As we marvel at how we managed to pull through the MCO period and days of Covid-19, some behavioural changes may lead to a shift in social norms.

We might be cautious about frequenting crowded or closed in places like cinemas and stadiums or even public transport. Probably the popular Malaysian habit of the weekend stroll around crowded malls with baby in tow might change to families staying home to enjoy quality time together. Social distancing may hopefully condition us to institutionalise the practice of queuing up.

Most certainly, the way we eat with friends will change for fear of contagion. Eating out would soon mean making sure the facility is squeaky clean. Forget visiting that legendary cendol seller who stations his cart, without running water, on top of a monsoon drain.

There is no point in announcing to all that Malaysia has the best food in the world when we continue to tolerate filthy food courts and restaurants with blasé food handlers who display complete disregard for cleanliness and protection. If we are to capitalise on the foreigner’s fascination with our unique repertoire of cuisine, it’s time we emulate our southern neighbour with their stringent standards on cleanliness. Enforcement workers cannot be halfhearted or seen to be in cohorts with restaurant owners.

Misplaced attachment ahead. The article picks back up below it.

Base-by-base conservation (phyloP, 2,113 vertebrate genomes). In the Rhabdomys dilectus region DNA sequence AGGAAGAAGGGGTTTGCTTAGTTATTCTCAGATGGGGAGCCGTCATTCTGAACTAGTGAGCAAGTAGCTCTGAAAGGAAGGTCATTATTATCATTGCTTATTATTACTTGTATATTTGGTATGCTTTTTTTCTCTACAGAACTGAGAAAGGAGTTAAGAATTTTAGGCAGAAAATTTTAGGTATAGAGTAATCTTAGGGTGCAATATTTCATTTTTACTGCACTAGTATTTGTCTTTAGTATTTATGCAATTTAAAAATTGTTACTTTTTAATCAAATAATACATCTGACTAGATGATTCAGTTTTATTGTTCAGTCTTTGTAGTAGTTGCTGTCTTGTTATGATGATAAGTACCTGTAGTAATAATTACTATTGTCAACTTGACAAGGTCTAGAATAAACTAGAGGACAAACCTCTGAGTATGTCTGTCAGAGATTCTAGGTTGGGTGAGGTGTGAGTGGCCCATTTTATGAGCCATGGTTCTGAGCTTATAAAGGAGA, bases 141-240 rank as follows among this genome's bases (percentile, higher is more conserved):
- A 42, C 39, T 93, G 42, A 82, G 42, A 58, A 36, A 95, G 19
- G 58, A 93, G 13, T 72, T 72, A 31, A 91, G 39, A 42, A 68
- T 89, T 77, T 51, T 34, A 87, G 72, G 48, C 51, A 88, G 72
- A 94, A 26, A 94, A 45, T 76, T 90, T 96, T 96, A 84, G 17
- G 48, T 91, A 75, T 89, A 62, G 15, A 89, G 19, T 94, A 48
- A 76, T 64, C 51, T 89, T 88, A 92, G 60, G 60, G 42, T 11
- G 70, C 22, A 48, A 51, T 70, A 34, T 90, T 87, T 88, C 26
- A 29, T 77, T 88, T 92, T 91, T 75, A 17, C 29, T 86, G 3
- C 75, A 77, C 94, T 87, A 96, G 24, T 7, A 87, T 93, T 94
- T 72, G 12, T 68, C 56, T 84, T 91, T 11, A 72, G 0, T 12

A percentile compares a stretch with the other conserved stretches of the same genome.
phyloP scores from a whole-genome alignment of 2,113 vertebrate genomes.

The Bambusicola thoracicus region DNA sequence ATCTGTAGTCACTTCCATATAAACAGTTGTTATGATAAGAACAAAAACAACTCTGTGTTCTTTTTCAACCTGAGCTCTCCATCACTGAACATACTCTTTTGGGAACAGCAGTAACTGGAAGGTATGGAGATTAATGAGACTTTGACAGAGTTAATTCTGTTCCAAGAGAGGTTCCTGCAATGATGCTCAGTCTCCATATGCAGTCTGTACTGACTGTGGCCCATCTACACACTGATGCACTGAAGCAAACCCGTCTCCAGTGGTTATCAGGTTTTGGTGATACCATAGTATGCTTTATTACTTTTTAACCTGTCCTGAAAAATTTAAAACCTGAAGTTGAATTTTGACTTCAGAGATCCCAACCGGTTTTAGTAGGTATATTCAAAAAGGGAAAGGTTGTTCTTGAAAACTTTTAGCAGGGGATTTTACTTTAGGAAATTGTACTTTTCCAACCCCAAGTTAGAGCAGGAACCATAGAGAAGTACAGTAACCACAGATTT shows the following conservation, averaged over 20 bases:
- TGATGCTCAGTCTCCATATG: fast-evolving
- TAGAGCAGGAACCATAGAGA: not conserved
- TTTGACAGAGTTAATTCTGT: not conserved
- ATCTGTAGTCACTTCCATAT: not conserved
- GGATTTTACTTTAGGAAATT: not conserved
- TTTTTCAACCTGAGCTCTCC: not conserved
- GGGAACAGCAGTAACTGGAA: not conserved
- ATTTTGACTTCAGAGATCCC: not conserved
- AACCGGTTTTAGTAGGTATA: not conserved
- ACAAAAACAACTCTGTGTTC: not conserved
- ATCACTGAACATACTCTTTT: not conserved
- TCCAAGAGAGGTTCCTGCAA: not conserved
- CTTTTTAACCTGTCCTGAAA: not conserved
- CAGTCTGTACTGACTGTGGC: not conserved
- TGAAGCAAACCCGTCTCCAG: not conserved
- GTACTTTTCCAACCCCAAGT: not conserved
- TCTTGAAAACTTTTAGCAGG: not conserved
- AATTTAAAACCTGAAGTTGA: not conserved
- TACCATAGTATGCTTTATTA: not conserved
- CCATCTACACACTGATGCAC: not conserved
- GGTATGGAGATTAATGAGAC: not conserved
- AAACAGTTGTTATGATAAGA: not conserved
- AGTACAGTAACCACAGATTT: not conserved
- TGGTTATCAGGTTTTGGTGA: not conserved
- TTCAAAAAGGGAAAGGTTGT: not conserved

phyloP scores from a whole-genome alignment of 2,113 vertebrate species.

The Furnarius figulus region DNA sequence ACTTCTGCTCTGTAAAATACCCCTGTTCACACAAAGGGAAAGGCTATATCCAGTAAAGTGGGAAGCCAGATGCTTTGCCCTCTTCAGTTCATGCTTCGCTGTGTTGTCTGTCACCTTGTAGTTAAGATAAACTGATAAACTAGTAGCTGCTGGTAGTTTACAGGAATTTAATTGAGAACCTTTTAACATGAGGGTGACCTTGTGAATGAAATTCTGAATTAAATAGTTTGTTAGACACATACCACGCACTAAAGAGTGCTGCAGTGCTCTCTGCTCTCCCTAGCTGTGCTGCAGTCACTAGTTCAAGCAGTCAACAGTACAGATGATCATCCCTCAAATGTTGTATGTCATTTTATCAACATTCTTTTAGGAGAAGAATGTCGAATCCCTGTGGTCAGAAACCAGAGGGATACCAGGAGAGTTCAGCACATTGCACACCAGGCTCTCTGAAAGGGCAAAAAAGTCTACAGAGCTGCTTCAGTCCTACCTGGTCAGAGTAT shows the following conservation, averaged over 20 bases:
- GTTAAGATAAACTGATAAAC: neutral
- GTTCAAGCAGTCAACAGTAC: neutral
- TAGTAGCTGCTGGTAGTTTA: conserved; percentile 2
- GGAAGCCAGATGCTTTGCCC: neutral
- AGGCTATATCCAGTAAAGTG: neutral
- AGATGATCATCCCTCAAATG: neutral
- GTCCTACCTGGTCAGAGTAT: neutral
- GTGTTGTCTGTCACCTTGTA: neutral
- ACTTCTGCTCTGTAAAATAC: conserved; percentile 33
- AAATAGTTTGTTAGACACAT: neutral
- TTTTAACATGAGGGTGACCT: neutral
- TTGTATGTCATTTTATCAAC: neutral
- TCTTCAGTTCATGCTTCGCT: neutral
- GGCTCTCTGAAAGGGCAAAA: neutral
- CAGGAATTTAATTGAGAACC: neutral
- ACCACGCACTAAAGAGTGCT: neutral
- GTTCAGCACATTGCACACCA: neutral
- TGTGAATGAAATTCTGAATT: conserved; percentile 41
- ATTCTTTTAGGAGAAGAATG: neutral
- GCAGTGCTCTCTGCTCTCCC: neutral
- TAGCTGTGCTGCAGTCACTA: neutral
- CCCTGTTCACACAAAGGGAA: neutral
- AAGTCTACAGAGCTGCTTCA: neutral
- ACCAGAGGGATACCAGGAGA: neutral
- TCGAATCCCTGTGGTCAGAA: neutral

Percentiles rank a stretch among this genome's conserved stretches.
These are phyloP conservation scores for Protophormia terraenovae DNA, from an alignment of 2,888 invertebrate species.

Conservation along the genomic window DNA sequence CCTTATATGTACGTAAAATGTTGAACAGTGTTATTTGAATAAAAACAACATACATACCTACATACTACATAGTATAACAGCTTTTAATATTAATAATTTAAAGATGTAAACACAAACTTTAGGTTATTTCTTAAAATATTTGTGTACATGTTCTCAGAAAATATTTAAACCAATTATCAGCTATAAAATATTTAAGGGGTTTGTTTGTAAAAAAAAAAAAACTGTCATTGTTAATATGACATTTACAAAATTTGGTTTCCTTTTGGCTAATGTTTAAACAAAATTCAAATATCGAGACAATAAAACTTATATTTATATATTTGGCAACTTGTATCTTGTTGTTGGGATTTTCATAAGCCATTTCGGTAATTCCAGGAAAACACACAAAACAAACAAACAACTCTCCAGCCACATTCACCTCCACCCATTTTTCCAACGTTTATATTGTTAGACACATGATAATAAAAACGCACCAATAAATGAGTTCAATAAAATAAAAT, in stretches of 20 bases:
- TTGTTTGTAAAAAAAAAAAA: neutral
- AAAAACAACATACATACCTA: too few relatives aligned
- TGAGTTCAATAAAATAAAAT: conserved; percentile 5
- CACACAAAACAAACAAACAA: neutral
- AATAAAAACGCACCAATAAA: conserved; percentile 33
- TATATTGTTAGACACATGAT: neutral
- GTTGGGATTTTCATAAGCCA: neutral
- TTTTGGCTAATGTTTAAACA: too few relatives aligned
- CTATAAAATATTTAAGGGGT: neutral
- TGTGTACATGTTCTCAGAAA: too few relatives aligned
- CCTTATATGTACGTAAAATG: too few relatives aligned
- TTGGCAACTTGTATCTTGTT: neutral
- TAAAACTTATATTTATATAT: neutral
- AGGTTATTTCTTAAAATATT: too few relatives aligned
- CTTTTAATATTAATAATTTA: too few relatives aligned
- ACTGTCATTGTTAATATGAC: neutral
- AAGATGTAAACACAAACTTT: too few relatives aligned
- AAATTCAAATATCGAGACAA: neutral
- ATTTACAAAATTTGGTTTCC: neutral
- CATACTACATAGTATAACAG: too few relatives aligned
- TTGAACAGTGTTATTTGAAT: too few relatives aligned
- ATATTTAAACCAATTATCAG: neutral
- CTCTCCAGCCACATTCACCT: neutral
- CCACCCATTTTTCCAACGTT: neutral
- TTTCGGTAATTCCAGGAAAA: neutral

One major fall out from the Covid-19 experience would be the change in mindset of Malaysians who take great pride in being adventurous foodies. Instead, people might be more inclined to carry packed lunches that are nutritious and they know are clean. Who knows, lunch boxes of yesteryear might become a fad again.

Having had an overdose of fake news during this crisis, even the novice among us will in future be more circumspect in accepting news, particularly those stoking fear and hatred.

Remnants of social distancing might also see less fanfare surrounding politicians who will literally roll up their sleeves and get to work, without the presence of large retinues of well wishers and followers.

The private sector will most certainly reduce air travel for their executives. Suddenly the simple email communication will replace face to face communication and will be seen as being just as effective. The public sector may also follow suit with sophisticated video conferencing and webinars becoming the norm.